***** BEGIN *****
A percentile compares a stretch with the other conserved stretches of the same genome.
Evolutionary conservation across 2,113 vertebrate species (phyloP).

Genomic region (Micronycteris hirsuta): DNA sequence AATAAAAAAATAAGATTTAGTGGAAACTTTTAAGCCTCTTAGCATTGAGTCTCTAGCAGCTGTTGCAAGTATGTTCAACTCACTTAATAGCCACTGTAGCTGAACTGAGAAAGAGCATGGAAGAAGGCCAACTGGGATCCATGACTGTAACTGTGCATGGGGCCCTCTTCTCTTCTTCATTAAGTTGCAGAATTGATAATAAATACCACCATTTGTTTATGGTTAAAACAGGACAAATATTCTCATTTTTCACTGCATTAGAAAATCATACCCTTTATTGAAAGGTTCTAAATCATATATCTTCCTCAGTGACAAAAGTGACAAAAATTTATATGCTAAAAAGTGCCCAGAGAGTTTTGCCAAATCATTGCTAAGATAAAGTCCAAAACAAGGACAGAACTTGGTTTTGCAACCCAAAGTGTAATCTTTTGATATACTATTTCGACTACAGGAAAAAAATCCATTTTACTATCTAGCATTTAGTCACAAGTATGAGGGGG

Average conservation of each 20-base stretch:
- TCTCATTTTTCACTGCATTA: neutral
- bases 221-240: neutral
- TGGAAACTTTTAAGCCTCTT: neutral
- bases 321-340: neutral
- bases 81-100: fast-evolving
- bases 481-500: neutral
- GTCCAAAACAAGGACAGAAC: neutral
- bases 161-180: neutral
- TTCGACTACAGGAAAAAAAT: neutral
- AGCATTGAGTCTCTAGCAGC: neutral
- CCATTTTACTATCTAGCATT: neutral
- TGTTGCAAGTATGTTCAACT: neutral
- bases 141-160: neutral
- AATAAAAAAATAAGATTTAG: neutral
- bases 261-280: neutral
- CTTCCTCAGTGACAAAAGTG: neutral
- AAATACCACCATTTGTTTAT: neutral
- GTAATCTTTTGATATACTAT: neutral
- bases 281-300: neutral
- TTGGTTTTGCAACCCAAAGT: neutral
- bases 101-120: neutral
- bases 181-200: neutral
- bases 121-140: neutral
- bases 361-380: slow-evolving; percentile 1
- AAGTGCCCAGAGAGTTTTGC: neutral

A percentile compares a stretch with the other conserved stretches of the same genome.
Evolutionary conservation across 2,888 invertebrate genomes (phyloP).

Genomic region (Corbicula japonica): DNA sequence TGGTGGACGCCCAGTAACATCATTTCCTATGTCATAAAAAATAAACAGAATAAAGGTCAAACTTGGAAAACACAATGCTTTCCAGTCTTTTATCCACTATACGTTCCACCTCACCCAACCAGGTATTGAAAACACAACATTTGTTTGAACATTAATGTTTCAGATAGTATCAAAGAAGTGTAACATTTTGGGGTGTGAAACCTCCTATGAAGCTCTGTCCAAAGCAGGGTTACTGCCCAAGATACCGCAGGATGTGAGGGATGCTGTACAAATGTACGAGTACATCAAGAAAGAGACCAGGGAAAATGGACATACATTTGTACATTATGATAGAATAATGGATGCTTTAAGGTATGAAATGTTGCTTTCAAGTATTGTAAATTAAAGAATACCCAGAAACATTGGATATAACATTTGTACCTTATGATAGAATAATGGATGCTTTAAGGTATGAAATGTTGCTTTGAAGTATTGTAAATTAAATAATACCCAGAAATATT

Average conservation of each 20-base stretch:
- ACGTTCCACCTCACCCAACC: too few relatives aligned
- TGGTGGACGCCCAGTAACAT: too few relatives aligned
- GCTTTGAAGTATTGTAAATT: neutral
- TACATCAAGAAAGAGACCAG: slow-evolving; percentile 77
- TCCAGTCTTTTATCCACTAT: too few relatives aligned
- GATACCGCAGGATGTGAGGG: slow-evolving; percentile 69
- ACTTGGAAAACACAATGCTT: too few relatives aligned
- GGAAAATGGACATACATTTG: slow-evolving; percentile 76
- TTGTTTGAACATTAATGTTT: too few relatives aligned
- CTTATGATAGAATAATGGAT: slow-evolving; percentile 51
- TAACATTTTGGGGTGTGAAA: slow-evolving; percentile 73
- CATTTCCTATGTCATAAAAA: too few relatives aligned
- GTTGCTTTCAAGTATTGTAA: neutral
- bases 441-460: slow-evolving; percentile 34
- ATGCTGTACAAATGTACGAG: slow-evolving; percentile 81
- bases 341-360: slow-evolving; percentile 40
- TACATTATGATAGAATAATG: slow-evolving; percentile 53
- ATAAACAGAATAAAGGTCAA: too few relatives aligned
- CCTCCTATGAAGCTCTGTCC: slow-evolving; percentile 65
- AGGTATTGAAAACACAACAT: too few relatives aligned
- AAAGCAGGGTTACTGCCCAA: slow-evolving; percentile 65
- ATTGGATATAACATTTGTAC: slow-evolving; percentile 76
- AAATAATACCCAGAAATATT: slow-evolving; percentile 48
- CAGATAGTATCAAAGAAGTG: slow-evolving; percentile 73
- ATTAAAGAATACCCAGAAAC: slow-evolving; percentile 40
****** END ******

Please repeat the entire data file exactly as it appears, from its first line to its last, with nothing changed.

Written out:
A percentile compares a stretch with the other conserved stretches of the same genome.
Evolutionary conservation across 2,113 vertebrate species (phyloP).

Genomic region (Micronycteris hirsuta): DNA sequence AATAAAAAAATAAGATTTAGTGGAAACTTTTAAGCCTCTTAGCATTGAGTCTCTAGCAGCTGTTGCAAGTATGTTCAACTCACTTAATAGCCACTGTAGCTGAACTGAGAAAGAGCATGGAAGAAGGCCAACTGGGATCCATGACTGTAACTGTGCATGGGGCCCTCTTCTCTTCTTCATTAAGTTGCAGAATTGATAATAAATACCACCATTTGTTTATGGTTAAAACAGGACAAATATTCTCATTTTTCACTGCATTAGAAAATCATACCCTTTATTGAAAGGTTCTAAATCATATATCTTCCTCAGTGACAAAAGTGACAAAAATTTATATGCTAAAAAGTGCCCAGAGAGTTTTGCCAAATCATTGCTAAGATAAAGTCCAAAACAAGGACAGAACTTGGTTTTGCAACCCAAAGTGTAATCTTTTGATATACTATTTCGACTACAGGAAAAAAATCCATTTTACTATCTAGCATTTAGTCACAAGTATGAGGGGG

Average conservation of each 20-base stretch:
- TCTCATTTTTCACTGCATTA: neutral
- bases 221-240: neutral
- TGGAAACTTTTAAGCCTCTT: neutral
- bases 321-340: neutral
- bases 81-100: fast-evolving
- bases 481-500: neutral
- GTCCAAAACAAGGACAGAAC: neutral
- bases 161-180: neutral
- TTCGACTACAGGAAAAAAAT: neutral
- AGCATTGAGTCTCTAGCAGC: neutral
- CCATTTTACTATCTAGCATT: neutral
- TGTTGCAAGTATGTTCAACT: neutral
- bases 141-160: neutral
- AATAAAAAAATAAGATTTAG: neutral
- bases 261-280: neutral
- CTTCCTCAGTGACAAAAGTG: neutral
- AAATACCACCATTTGTTTAT: neutral
- GTAATCTTTTGATATACTAT: neutral
- bases 281-300: neutral
- TTGGTTTTGCAACCCAAAGT: neutral
- bases 101-120: neutral
- bases 181-200: neutral
- bases 121-140: neutral
- bases 361-380: slow-evolving; percentile 1
- AAGTGCCCAGAGAGTTTTGC: neutral

A percentile compares a stretch with the other conserved stretches of the same genome.
Evolutionary conservation across 2,888 invertebrate genomes (phyloP).

Genomic region (Corbicula japonica): DNA sequence TGGTGGACGCCCAGTAACATCATTTCCTATGTCATAAAAAATAAACAGAATAAAGGTCAAACTTGGAAAACACAATGCTTTCCAGTCTTTTATCCACTATACGTTCCACCTCACCCAACCAGGTATTGAAAACACAACATTTGTTTGAACATTAATGTTTCAGATAGTATCAAAGAAGTGTAACATTTTGGGGTGTGAAACCTCCTATGAAGCTCTGTCCAAAGCAGGGTTACTGCCCAAGATACCGCAGGATGTGAGGGATGCTGTACAAATGTACGAGTACATCAAGAAAGAGACCAGGGAAAATGGACATACATTTGTACATTATGATAGAATAATGGATGCTTTAAGGTATGAAATGTTGCTTTCAAGTATTGTAAATTAAAGAATACCCAGAAACATTGGATATAACATTTGTACCTTATGATAGAATAATGGATGCTTTAAGGTATGAAATGTTGCTTTGAAGTATTGTAAATTAAATAATACCCAGAAATATT

Average conservation of each 20-base stretch:
- ACGTTCCACCTCACCCAACC: too few relatives aligned
- TGGTGGACGCCCAGTAACAT: too few relatives aligned
- GCTTTGAAGTATTGTAAATT: neutral
- TACATCAAGAAAGAGACCAG: slow-evolving; percentile 77
- TCCAGTCTTTTATCCACTAT: too few relatives aligned
- GATACCGCAGGATGTGAGGG: slow-evolving; percentile 69
- ACTTGGAAAACACAATGCTT: too few relatives aligned
- GGAAAATGGACATACATTTG: slow-evolving; percentile 76
- TTGTTTGAACATTAATGTTT: too few relatives aligned
- CTTATGATAGAATAATGGAT: slow-evolving; percentile 51
- TAACATTTTGGGGTGTGAAA: slow-evolving; percentile 73
- CATTTCCTATGTCATAAAAA: too few relatives aligned
- GTTGCTTTCAAGTATTGTAA: neutral
- bases 441-460: slow-evolving; percentile 34
- ATGCTGTACAAATGTACGAG: slow-evolving; percentile 81
- bases 341-360: slow-evolving; percentile 40
- TACATTATGATAGAATAATG: slow-evolving; percentile 53
- ATAAACAGAATAAAGGTCAA: too few relatives aligned
- CCTCCTATGAAGCTCTGTCC: slow-evolving; percentile 65
- AGGTATTGAAAACACAACAT: too few relatives aligned
- AAAGCAGGGTTACTGCCCAA: slow-evolving; percentile 65
- ATTGGATATAACATTTGTAC: slow-evolving; percentile 76
- AAATAATACCCAGAAATATT: slow-evolving; percentile 48
- CAGATAGTATCAAAGAAGTG: slow-evolving; percentile 73
- ATTAAAGAATACCCAGAAAC: slow-evolving; percentile 40